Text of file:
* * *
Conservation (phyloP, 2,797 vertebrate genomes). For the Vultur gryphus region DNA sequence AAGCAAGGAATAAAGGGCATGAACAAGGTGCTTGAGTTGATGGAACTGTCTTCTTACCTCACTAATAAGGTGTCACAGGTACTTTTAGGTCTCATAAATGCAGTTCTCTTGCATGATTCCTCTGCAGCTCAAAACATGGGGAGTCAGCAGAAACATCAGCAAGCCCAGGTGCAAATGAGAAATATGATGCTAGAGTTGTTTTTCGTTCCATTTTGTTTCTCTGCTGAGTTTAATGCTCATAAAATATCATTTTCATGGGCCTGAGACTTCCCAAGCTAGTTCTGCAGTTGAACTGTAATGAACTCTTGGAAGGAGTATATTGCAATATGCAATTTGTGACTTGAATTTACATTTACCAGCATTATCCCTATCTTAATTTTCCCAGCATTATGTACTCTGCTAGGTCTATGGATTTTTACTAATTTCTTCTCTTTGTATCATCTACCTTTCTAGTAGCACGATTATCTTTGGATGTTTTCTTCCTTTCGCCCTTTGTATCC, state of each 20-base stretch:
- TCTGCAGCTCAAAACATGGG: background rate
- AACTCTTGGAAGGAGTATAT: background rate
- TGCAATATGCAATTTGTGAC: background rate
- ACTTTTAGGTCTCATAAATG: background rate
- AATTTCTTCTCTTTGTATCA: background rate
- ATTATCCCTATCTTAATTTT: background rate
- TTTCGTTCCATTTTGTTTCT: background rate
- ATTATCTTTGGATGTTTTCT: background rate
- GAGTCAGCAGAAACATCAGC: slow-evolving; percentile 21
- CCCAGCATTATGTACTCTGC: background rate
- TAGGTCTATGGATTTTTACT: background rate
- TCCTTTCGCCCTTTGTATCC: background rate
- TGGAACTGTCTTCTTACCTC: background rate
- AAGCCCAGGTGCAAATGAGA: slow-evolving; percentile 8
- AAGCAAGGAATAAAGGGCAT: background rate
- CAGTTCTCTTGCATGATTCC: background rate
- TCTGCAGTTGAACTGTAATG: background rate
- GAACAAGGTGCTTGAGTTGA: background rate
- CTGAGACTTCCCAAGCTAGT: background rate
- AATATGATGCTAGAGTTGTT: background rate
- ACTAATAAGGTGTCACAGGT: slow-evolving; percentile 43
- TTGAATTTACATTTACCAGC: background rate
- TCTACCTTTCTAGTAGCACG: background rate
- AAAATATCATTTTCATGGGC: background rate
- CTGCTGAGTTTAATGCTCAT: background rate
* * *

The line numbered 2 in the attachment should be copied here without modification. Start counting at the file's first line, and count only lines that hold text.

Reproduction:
- TCTGCAGCTCAAAACATGGG: background rate